Builders of states, architects of revolution: these are usually idealists, who believe that what they create shall be different, better, other, more, than all that came before.
If wishes were horses . . . .
John Winthrop, Puritan prelate of the Massachusetts Bay Company, promised to plant on the shores of North America a beacon for all the world: “the eyes of all people are upon us,” he said, and “we shall be as a city upon a hill.” Yet before his people could even properly feed themselves, they were busy hanging one another for adultery.
Nearly 400 years later, the animatronic Ronald Reagan proclaimed that Winthrop’s fabled American city had taken on a glow—we were now “a shining city on a hill.” To which William Burroughs was heard to grumble: “America may well be the hope of the world. It is also the source of such emotional plagues as drug hysteria, racism, Bible belt morality, Protestant capitalistic ethic, muscular Christianity, that have spread everywhere, transforming this planet into an annex of Hell.” My own observation, expressed at the time, was that the only American city I could see with much of a shine, there during Reagan’s time, was Harrisburg, Pennsylvania, then all aglow from the near-meltdown of the Three Mile Island nuclear facility.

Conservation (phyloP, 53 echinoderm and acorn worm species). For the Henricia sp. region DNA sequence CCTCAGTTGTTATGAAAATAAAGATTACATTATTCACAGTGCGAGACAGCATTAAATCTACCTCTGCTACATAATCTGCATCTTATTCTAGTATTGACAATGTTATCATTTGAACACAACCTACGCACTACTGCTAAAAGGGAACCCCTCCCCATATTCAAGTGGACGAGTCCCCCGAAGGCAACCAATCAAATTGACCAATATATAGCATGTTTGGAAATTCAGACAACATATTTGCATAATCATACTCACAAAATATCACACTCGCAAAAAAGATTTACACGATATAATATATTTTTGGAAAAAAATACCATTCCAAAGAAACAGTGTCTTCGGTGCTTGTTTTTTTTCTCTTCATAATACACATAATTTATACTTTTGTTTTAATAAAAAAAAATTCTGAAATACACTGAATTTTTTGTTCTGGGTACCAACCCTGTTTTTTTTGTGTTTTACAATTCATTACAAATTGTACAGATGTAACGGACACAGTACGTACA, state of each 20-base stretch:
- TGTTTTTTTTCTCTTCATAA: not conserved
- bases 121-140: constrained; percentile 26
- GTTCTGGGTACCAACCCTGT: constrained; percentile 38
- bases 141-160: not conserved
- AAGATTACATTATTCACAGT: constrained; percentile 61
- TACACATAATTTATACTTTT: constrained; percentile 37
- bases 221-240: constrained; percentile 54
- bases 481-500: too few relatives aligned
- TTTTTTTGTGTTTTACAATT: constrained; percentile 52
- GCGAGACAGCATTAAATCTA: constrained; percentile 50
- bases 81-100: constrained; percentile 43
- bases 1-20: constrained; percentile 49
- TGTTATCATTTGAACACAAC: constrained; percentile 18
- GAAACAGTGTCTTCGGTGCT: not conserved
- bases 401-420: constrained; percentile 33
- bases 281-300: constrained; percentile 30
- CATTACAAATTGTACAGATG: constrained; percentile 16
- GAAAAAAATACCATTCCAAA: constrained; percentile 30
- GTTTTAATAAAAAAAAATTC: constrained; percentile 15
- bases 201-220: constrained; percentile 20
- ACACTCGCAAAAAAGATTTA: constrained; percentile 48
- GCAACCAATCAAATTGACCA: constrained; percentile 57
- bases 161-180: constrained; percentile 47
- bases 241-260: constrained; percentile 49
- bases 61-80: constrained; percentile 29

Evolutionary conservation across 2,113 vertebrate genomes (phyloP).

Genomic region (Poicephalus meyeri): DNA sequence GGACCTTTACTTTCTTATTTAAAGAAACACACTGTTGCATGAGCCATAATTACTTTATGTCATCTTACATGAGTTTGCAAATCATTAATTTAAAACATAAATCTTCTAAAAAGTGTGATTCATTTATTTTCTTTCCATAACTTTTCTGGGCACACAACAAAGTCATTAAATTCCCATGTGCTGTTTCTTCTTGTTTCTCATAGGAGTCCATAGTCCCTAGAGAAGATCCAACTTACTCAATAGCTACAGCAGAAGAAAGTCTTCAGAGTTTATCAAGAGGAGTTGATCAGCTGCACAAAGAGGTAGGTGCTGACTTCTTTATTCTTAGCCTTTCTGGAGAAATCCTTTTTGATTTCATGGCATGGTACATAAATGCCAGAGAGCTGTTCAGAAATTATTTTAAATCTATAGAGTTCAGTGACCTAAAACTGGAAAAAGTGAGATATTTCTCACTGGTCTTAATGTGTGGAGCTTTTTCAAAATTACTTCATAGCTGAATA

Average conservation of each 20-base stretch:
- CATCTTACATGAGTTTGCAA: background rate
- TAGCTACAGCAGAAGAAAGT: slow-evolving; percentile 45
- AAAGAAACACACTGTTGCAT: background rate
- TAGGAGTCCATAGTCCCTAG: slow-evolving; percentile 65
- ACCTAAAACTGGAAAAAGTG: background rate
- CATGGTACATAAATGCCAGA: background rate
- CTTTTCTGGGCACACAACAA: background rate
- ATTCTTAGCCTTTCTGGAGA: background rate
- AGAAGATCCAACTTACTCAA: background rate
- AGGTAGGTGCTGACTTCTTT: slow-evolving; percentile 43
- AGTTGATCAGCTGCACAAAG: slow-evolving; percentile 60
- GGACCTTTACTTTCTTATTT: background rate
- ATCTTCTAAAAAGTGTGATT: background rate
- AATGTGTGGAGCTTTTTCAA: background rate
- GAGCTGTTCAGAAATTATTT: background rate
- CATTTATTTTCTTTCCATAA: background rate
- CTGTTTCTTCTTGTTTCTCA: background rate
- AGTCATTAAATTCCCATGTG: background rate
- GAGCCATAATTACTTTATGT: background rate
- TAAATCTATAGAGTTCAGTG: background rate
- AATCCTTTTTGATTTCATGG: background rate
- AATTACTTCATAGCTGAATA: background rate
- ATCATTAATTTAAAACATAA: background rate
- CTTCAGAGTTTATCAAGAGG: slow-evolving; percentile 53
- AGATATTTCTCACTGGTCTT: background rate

In a 1972 interview with the Italian journalist Oriana Fallaci, then-Israeli Prime Minister Golda Meir confessed her deep disappointment with the reality of the Jewish state.
You’ll think me foolish, naive, but I thought that in a Jewish state there wouldn’t be the evils that afflict other societies. Theft, murder, prostitution. I thought so because we had started out so well. Fifteen years ago in Israel there were almost no thefts, and there were no murders, there was no prostitution. Now instead we have everything, everything. And it’s something that breaks your heart[.]
So too, Iran.